It does not mean that Judas was an innocent victim of the devil. Judas did decide to betray Jesus. Even though I don’t believe that Judas wanted to kill Jesus, his betrayal led Jesus to the hand of evil people. We wonder why Judas betrayed Jesus. Some people say that Judas could be disillusioned, hurt, or jealous of other disciples who had more prominent positions than him. Most of us understand that money was the motive for his betrayal. The Gospel narratives seem to confirm it. For example, John 12:6 states, “He (Judas) did not say this because he cared about the poor but because he was a thief; as keeper of the money bag, he used to help himself to what was put into it.” He was the treasurer whom people gave their trust. But he betrayed their trust and stole money from the treasury. He was dishonest and dubious. Jesus commented on Judas’ betrayal in verse 23, “The Son of Man will go as it has been decreed. But woe to that man who betrays him!” (23)

We are all tempted to do certain things. But for the temptation to have any power over us, it must resonate with our evil motive and desire. Being tempted itself is not sinful but giving in to it is a problem. Martin Luther said, You cannot keep birds from flying over your head, but you can keep them from building a nest in your hair.” What he meant is that it’s not our fault if a bird flies over our head, but it is our fault if it makes a nest in our thought and will. Therefore, we should struggle to keep our minds healthy and quickly repent of our evil thoughts and desires before the devil victimizes us.

Look at verse 7. “Then came the day of Unleavened Bread on which the Passover lamb had to be sacrificed.” It is the first day of the Feast of the Unleavened Bread, on which the Passover lamb had to be sacrificed. Each family was supposed to prepare a lamb, a year-old male without any defect, and make a sacrifice in the temple. Slaughtering the animals was an enormous procedure in the temple. I am not sure where all the Passover pilgrims could share their Passover meal with limited housing in the city. Preparing for the Passover meal could be a daunting task for every family, especially the pilgrims, including Jesus and his disciples.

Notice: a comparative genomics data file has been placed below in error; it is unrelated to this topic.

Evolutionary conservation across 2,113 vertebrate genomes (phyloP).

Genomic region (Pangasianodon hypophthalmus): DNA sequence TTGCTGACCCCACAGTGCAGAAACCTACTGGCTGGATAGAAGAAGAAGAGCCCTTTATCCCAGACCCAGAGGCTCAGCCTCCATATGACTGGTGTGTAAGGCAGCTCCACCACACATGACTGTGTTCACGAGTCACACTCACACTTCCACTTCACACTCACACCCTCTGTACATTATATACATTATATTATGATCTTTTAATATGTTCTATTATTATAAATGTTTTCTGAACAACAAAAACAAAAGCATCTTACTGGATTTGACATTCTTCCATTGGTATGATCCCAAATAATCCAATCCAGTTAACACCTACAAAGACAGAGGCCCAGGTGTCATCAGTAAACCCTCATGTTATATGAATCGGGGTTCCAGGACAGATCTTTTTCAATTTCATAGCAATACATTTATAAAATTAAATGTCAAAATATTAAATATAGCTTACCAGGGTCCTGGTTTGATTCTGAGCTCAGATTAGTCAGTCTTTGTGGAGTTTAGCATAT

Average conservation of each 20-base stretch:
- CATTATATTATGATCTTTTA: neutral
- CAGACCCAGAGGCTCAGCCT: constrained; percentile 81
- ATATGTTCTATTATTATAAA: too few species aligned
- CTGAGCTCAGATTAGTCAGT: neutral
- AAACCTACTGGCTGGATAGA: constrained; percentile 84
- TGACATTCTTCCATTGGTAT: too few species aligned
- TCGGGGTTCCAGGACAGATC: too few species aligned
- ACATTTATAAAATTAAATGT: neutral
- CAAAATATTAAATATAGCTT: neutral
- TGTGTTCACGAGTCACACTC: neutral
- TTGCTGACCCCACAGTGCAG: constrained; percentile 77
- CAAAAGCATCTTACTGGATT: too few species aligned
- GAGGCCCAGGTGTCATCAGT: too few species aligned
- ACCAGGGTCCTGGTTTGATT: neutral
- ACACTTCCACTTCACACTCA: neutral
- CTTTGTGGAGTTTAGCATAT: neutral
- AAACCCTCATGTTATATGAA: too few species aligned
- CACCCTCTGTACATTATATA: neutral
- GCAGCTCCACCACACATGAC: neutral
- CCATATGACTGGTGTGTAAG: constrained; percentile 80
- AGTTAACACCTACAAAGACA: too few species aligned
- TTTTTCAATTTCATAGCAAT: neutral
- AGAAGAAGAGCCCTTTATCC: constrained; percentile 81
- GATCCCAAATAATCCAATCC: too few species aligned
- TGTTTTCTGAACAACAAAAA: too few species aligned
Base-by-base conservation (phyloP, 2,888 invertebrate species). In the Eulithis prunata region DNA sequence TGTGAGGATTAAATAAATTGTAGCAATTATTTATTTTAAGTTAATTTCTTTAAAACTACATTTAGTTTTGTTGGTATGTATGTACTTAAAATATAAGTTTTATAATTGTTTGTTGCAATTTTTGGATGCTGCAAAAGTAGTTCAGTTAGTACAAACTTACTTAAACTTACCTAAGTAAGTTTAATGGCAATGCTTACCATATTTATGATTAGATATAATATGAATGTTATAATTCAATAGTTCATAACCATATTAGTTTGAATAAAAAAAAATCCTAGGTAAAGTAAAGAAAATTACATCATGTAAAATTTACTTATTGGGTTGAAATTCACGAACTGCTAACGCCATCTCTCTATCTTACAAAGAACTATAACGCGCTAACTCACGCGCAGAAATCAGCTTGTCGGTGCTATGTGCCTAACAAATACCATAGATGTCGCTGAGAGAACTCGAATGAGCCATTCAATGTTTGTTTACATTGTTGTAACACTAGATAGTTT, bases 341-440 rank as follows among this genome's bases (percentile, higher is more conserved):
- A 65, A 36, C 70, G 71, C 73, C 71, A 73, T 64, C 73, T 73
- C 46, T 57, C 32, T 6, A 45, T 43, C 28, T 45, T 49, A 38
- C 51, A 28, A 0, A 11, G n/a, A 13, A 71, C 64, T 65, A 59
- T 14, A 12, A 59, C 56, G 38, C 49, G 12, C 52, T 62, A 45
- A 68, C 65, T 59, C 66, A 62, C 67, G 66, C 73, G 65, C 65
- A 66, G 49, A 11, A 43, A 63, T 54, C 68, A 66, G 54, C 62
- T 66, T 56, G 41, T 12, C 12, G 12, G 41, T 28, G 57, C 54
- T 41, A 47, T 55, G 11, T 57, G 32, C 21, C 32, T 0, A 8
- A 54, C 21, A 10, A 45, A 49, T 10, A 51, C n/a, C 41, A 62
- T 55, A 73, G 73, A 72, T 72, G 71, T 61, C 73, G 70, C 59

Verses 8-13 describe how Jesus prepared the Passover meal. Look at verses 8-13. “Jesus sent Peter and John, saying, ‘Go and make preparations for us to eat the Passover.’ ‘Where do you want us to prepare for it?’ they asked. He replied, ‘As you enter the city, a man carrying a jar of water will meet you. Follow him to the house that he enters, and say to the owner of the house, ‘The Teacher asks: Where is the guest room, where I may eat the Passover with my disciples?’ He will show a large room upstairs, all furnished. Make preparations there.’” It seems that Jesus wanted the place of their Passover meal to be unknown because of Judas Iscariot, who was looking for a chance to hand him over to the chief priests. At first, Peter and John had no idea where they could prepare for the Passover meal that evening. But as they followed Jesus’ unusual instructions, they were able to find a man carrying a water jar without much difficulty. With the help of God, Peter and John were also able to get bitter herbs, wine, and unleavened bread. Now everything is ready. Here, we learn that When God commands us to do things, he has also prepared things ahead of us. So, we should not worry but trust and obey him. It reminds of us Jehovah-Jireh, which means “The Lord will provide.” (Gen. 22:14)

In verses 14-23, as Jesus shares the Passover meal, Jesus discloses the predetermined plan of God for the redemption of humankind. Look at verse 14. -“When the hour came, Jesus and his apostles reclined at the table.’” It was a very private gathering with his most close friends, away from the crowds of people. Surprisingly enough, Jesus allowed Judas Iscariot, the betrayer, to be there along with other disciples. They were ready to start the annual Passover meal in the upper room. (Pic#1)